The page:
The UK's technology workers are more likely to get training than their peers in all other European countries apart from Denmark, according to research.
More than one in four (26 percent) of IT professionals in the UK had received training in the month prior to being surveyed, against a European average of 15 percent, research from e-skills UK and the European Commission's statistical office, Eurostat, reveals.
Belgian IT staff are among the least likely to receive job-related education or training; six percent said they had received such training in the four weeks prior to being surveyed in the third quarter of 2006.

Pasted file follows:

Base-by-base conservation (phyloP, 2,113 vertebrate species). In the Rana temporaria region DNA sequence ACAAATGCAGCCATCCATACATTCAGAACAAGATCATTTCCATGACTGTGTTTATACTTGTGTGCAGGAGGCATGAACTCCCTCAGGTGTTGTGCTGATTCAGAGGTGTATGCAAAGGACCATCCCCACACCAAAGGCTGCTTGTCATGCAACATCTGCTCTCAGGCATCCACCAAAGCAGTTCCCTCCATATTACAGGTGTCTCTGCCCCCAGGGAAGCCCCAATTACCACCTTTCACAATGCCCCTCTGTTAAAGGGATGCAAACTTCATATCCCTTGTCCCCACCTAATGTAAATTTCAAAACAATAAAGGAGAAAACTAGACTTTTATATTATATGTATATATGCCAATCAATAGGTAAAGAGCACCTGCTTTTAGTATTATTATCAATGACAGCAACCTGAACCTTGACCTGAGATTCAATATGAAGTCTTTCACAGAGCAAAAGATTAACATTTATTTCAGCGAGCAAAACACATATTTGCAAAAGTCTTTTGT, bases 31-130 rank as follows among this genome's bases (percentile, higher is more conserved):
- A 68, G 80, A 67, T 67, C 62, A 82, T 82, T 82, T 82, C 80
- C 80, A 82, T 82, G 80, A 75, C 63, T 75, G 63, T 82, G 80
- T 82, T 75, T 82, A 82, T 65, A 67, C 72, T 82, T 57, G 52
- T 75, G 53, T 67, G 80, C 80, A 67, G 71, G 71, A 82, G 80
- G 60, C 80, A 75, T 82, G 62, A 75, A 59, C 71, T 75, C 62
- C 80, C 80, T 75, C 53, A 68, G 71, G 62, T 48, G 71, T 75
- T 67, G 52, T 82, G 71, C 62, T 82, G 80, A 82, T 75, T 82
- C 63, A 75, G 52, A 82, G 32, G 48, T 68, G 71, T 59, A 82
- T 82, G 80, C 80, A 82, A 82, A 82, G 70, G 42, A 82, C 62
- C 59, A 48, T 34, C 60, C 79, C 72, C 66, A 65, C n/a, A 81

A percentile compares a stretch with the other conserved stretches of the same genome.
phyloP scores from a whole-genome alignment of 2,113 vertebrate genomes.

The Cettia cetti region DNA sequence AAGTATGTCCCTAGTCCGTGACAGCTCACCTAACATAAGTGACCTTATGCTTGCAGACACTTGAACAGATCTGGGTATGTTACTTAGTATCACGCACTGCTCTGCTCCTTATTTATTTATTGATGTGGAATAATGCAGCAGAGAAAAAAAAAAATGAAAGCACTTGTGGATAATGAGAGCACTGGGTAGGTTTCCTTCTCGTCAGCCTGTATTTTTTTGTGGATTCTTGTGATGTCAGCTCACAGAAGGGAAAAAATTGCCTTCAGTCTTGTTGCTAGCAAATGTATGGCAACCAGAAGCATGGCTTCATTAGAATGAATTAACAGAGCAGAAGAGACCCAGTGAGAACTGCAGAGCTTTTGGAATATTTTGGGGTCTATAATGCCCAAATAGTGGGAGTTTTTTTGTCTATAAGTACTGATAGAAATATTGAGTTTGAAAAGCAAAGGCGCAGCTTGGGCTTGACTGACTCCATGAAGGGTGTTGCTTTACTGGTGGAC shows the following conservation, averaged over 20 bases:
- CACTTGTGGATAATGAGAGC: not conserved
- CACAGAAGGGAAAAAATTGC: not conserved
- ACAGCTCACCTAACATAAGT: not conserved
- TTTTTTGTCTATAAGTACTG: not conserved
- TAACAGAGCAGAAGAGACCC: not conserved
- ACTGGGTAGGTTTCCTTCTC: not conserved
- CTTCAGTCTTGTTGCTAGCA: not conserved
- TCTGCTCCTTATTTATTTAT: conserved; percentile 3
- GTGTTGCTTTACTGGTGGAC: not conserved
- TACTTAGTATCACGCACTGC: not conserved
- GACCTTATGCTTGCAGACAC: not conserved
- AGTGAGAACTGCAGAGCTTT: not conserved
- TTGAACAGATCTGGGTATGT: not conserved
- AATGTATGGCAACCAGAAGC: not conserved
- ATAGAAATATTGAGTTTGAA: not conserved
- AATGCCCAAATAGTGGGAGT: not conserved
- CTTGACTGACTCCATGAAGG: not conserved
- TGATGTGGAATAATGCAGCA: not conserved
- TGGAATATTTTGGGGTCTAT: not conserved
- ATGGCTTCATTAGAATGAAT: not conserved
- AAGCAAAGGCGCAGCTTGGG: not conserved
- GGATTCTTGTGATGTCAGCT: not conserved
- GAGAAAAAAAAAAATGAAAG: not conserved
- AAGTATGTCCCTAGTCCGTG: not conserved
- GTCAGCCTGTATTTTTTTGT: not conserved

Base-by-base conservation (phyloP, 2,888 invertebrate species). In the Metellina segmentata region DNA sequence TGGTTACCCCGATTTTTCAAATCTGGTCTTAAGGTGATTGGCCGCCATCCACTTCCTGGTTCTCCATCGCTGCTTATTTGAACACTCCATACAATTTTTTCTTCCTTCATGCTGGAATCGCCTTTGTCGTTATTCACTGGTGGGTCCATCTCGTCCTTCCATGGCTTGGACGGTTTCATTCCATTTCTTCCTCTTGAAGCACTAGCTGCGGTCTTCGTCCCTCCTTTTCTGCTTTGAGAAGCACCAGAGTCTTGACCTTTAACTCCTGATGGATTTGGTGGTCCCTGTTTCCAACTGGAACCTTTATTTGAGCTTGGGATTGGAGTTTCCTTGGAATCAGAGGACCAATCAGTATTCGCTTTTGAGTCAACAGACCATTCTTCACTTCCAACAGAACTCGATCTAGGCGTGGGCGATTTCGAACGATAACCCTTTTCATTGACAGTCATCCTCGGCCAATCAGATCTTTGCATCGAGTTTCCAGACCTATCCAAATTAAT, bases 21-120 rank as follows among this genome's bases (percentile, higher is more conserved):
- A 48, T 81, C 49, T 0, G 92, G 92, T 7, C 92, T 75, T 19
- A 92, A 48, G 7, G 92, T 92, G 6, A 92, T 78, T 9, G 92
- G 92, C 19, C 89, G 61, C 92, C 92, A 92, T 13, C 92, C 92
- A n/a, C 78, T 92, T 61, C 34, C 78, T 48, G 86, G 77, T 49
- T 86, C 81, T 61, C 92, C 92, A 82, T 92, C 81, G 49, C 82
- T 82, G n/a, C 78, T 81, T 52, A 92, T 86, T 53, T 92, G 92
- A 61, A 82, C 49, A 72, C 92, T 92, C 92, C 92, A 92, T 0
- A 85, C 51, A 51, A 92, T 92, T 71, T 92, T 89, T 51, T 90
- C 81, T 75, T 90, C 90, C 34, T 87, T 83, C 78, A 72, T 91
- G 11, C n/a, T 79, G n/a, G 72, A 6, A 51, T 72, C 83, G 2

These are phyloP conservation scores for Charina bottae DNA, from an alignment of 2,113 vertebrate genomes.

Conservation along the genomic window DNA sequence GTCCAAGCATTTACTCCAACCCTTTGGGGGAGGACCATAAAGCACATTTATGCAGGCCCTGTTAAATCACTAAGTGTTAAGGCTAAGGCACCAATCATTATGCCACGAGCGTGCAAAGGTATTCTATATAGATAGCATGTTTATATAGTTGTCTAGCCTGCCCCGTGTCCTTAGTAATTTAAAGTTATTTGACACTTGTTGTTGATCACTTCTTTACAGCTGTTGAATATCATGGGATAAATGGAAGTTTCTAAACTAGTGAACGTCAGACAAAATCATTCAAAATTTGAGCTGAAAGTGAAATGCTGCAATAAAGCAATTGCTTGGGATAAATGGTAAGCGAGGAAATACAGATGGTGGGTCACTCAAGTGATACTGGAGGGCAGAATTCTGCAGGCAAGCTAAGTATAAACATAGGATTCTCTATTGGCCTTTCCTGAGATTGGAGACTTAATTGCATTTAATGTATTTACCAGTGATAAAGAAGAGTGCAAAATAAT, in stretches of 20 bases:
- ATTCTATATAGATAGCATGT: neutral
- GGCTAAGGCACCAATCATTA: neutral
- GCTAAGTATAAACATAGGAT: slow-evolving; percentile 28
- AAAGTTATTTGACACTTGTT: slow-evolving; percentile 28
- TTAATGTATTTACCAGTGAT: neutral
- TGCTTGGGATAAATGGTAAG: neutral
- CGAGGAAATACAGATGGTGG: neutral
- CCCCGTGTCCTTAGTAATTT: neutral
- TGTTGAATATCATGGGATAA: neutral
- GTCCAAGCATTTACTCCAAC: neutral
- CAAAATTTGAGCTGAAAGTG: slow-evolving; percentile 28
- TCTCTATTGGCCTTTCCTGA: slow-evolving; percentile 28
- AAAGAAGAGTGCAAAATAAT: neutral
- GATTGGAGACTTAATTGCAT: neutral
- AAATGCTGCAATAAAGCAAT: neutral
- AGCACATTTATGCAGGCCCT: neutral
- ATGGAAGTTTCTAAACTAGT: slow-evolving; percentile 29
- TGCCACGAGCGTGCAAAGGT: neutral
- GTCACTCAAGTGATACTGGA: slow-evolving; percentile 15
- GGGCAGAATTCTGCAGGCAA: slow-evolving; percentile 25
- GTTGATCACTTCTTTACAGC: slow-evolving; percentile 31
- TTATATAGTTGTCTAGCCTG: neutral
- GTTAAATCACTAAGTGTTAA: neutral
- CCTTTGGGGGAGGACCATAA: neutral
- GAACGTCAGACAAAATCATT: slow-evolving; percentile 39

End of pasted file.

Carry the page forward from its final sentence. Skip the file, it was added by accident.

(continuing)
Denmark has trained 27 percent of IT professionals in the four-week period concerned, the research covering the original group of 15 EU member states reveals.
Karen Price, chief executive of e-skills UK, said it is "very encouraging" that the UK is among Europe's leaders in terms of investment in IT professional skills but warned that it is vital the country does not become "complacent" over training.
The vast majority of IT staff working in the EU are male, with women representing less than one in five of the workforce across Europe. That figure drops to less than one in 10 for Belgium, Greece, Luxembourg and Portugal.
Less than one-sixth (14 percent) of the UK's IT staff are women. Ireland leads the rankings with a 19 percent female workforce, according to the e-skills UK Quarterly Review of the ICT Labour Market for the first quarter in 2007.
Previous research has found women are abandoning technology careers, with many put off by the long hours and lack of flexible working.